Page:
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Face masks ‘can be a real problem’ for people with hearing loss

PUBLISHED: 15:29 26 July 2020 | UPDATED: 15:29 26 July 2020

Matthew Coward, operations manager at The Hearing Care Centre, with one of the free badges. Picture: THE HEARING CARE CENTRE

Matthew Coward, operations manager at The Hearing Care Centre, with one of the free badges. Picture: THE HEARING CARE CENTRE

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New pin badges aim to warn people when they are communicating with someone who has hearing loss – amid fears greater use of face masks could cause a “real problem” for people with hearing loss.

Matthew Coward, operations manager at The Hearing Care Centre, with one of the free badges. Picture: THE HEARING CARE CENTREMatthew Coward, operations manager at The Hearing Care Centre, with one of the free badges. Picture: THE HEARING CARE CENTRE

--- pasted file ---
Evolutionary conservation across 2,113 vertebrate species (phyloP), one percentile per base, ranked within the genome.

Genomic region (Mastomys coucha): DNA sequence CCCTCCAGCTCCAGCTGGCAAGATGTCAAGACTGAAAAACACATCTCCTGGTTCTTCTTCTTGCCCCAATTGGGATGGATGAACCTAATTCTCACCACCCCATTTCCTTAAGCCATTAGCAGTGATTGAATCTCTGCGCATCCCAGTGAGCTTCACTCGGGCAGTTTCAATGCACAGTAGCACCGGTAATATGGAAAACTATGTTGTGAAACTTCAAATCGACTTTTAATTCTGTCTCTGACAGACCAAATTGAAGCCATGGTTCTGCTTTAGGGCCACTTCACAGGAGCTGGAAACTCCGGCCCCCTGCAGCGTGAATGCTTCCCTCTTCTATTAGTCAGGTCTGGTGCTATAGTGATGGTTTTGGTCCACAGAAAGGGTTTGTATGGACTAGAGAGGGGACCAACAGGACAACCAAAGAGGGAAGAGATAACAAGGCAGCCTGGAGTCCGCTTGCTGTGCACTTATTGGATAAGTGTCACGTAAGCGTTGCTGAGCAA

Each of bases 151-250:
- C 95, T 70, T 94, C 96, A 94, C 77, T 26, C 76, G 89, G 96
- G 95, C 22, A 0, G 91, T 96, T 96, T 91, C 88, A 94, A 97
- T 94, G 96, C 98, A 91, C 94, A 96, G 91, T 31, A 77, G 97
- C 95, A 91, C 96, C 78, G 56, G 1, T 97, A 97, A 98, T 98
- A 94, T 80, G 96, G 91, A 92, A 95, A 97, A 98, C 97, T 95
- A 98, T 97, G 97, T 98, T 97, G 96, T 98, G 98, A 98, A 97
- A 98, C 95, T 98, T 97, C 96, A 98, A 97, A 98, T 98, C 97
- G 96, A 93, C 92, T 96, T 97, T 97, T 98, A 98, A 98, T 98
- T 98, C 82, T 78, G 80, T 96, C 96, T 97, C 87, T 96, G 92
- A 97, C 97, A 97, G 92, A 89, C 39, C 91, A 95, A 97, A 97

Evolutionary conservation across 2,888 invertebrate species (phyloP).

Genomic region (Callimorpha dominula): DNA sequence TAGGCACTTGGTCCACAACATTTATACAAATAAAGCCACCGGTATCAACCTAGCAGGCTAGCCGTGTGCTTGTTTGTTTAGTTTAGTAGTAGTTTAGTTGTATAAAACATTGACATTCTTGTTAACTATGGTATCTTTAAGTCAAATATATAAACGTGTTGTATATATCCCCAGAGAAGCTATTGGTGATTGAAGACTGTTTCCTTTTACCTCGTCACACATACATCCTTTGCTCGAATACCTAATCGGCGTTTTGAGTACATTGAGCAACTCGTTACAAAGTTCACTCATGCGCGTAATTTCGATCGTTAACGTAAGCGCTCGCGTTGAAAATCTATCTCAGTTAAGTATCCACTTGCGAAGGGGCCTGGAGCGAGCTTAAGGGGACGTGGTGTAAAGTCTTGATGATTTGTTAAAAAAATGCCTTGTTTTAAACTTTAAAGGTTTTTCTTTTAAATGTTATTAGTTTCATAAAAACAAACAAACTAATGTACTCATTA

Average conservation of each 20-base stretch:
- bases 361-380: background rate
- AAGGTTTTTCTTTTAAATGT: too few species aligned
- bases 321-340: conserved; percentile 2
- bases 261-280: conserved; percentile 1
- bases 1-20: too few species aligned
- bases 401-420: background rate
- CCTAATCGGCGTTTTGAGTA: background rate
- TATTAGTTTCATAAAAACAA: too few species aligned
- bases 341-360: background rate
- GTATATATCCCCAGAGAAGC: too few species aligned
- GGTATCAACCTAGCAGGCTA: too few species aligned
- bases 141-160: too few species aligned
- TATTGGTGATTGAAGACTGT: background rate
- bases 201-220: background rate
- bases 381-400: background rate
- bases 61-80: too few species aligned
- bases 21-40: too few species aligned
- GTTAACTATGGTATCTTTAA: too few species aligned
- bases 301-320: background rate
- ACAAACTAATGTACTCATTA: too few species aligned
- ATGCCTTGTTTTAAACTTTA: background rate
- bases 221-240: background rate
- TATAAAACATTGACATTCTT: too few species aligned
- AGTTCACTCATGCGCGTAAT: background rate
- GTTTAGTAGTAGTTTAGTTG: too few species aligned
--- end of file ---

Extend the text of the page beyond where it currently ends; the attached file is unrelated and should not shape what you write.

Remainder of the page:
New rules mean that wearing face masks is now mandatory in shops and a range of other public areas.

Yet while the move is necessary to help limit the spread of coronavirus, Karen Finch – a senior audiologist and founder of The Hearing Care Centre – said: “It has been shown that wearing a mask does decrease the ability for speech to be understood.”

So the company, which has 27 centres across Suffolk and Norfolk, has specially produced a series of pin badges which read: “I have a hearing loss. Please speak clearly.”

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Ms Finch said face masks can cause communication difficulties for anybody, adding: “So for those with a hearing loss, it can be a real problem.

“The mask acts as a filter that dampens the higher frequencies of speech, and can also interrupt the bookends of speech, the beginnings and ends of words.

“People with hearing loss often become quite adept at compensating for it by looking closely at people when they speak, but with the introduction of masks it means that these visual cues have also gone.

“We hope that our badges will help with communication issues for those that wear them by alerting shop assistants, or anyone else they need to communicate with, that they have an issue and that clear speech from the other person will greatly help.”

A limited number of pin badges are available free of charge to residents in Suffolk or Norfolk.

They can be claimed online by visiting the charity’s website.


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